Special Programme in Science (SPS)

SPSians Awarded Special Mention at the Amazing Science-X Challenge 2014

Team Triumvirate, consisting of SPSians Joseph, Xiao Rui and Zhen Yuan (Class of 2017), were awarded Special Mention at the Amazing Science-X Challenge 2014.

We are proud to announce that a team of SPS students was awarded Special Mention in the recently concluded Amazing Science-X Challenge 2014 co-organised by the Defence Science Organisation (DSO), Science Centre Singapore and the National University of Singapore (NUS). The competition requires participants to create a stand-alone exhibit that will be able to, within a span of just three minutes, illustrate certain scientific concepts or principles to the general public. Several months of hard work and preparation culminated in a three-day exhibition held from the 17th to the 19th of September.

A total of three teams of students from SPS took part in this year's Amazing Science-X Challenge - Frosties, consisting of Charlene, Ganesh and Glendon; 5.0, comprising Jin Feng, Kian Fong and Ryan; and Triumvirate, consisting of Joseph, Xiao Rui and Zhen Yuan. All the three groups, from the class of 2017, put in numerous hours of hard work and effort in the few months leading up to the competition, and Triumvirate was eventually awarded Special Mention for their demonstration of fluid vortices using a mist generator.

Triumvirate's award-winning exhibition consisted of a mist-generating machine that sent lines of mist through a box. Obstacles, such as external objects and even hands, could be placed into the box to disrupt the flow of the mist, thereby resulting in the creation of various different interesting patterns. For instance, the presence of blunt obstacles would create the well-known Karman vortex street (a string of vortices). Meanwhile, Frosties showcased a microbial fuel cell that made use of the anaerobic respiration of yeast to generate electricity, while and 5.0 demonstrated scattering phenomena such as Rayleigh scattering and Mie scattering using soap emulsion as well as a cloud generator.

The winning exhibit by Triumvirate, "Fluid Flow Observatory". Mists are used to visualise the interesting patterns of fluid flow that result from the presence of obstacles that alter the streamlines.

A jubilant Team Triumvirate together with their winning exhibit.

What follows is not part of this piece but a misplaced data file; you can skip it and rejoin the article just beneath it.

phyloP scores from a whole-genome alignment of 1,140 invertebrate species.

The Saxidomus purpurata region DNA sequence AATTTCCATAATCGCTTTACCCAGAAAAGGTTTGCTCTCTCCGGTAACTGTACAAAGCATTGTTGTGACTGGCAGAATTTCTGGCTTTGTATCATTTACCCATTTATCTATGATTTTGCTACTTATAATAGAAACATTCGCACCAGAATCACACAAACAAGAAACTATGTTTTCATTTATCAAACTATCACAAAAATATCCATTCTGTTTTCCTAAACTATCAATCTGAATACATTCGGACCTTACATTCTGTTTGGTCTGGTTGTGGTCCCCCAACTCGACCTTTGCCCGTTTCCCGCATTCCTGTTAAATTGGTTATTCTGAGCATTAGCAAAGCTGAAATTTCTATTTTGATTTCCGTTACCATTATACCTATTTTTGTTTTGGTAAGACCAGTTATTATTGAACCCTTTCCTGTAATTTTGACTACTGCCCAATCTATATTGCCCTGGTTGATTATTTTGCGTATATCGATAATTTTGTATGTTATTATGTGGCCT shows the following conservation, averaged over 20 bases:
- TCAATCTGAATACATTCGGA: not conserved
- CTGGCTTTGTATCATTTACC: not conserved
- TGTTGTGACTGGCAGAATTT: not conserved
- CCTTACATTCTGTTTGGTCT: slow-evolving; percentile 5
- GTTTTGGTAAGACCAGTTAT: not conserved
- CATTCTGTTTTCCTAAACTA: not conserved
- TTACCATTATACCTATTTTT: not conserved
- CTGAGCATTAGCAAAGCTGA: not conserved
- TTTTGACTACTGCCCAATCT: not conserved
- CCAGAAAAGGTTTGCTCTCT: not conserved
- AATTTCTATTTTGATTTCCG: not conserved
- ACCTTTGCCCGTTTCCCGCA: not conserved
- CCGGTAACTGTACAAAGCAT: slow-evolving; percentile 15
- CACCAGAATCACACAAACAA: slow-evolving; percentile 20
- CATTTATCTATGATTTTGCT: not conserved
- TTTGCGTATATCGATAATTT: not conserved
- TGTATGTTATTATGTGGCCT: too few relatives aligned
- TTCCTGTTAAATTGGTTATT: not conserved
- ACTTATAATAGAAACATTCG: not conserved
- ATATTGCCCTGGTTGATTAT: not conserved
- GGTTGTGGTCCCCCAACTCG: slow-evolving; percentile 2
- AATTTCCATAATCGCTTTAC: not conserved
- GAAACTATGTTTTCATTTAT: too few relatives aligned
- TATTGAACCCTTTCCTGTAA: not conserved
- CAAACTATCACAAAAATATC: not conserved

The exhibit by Frosties, "Microbial Fuel Cell". The set-up makes use of the anaerobic respiration of yeast to generate electrons which are harvested to generate electricity.

The exhibit by 5.0, "Visualisation of Scattering Phenomena". Rayleigh scattering is demonstrated with the use of soap and water. The soap emulsion scatters the visible light, creating blue and red tinges in the solution.

The second part of the 5.0's set-up demonstrates Mie scattering through the generation of clouds in a bottle. White light is scattered by the water droplets, giving the observable white tinge to the cloud generated.

The time we had in the competition was great! While it was quite tiring and challenging when designing the poster and the set up. However, when the elegant form of the poster and the set up started emerging, it was very satisfying. The SPS has been a great motivator and inspiration for this competition and also a source of great advice. It was thanks to SPS that we realised that we could procure the parts of our set up and borrow occasional tools from the Physics Workshop. Of course, we were excited about winning the Special Mention Award. However, it was really the fact that the set up worked that we were happy about. We hope to see more involvement of the SPS in future ASXC competitions! Joseph, a member of Triumvirate

For ASXC, our team decided to do a biochemistry project on Microbial Fuel Cells. We chose this because we thought a biological exhibit was new and would be a good addition to the Science Centre as it currently does not have this kind of living system that visitors can interact with. Initially, the setup did not yield promising results. However, after guidance from the SPS community and many weeks of hard work, the results became more observable with improved voltage and current readings. We are also thankful that Prof Leslie and Andreas allowed us to use the wet lab, including some of its equipment. We are really thankful to have had the experience of participating in the ASXC and we have learnt a lot, in terms of how to create an exhibit, explain ideas simply and better engage the audience. It was an enriching experience overall and we thoroughly enjoyed the whole process! Charlene, a member of Frosties

I feel that this competition is an enriching experience as it taught me the importance of scientific communication. The beauty of scientific communication is the ability to use simple equipment to communicate difficult scientific concepts to the general public, which is what this competition aims to achieve. I would like to thank SPS, especially Dr Leslie and Dr Chammika for providing us with the equipment that we used in the competition. Jin Feng, a member of 5.0

Ultimately, we would like to applaud all three teams for their hard work and sacrifice for the past few months, from the initial brainstorming process up till the sourcing of materials and construction of the exhibit itself. To quote SPS Assistant Director Mr Andreas, “Winning or not does not matter; more importantly, enjoy the process”. Although none of the teams from SPS succeeded in clinching the top prize this year, they nonetheless had an enriching and exciting experience, and that is the key takeaway in the true spirit of the competition.

All the three teams from SPS which took part in the Amazing Science-X Challenge 2014.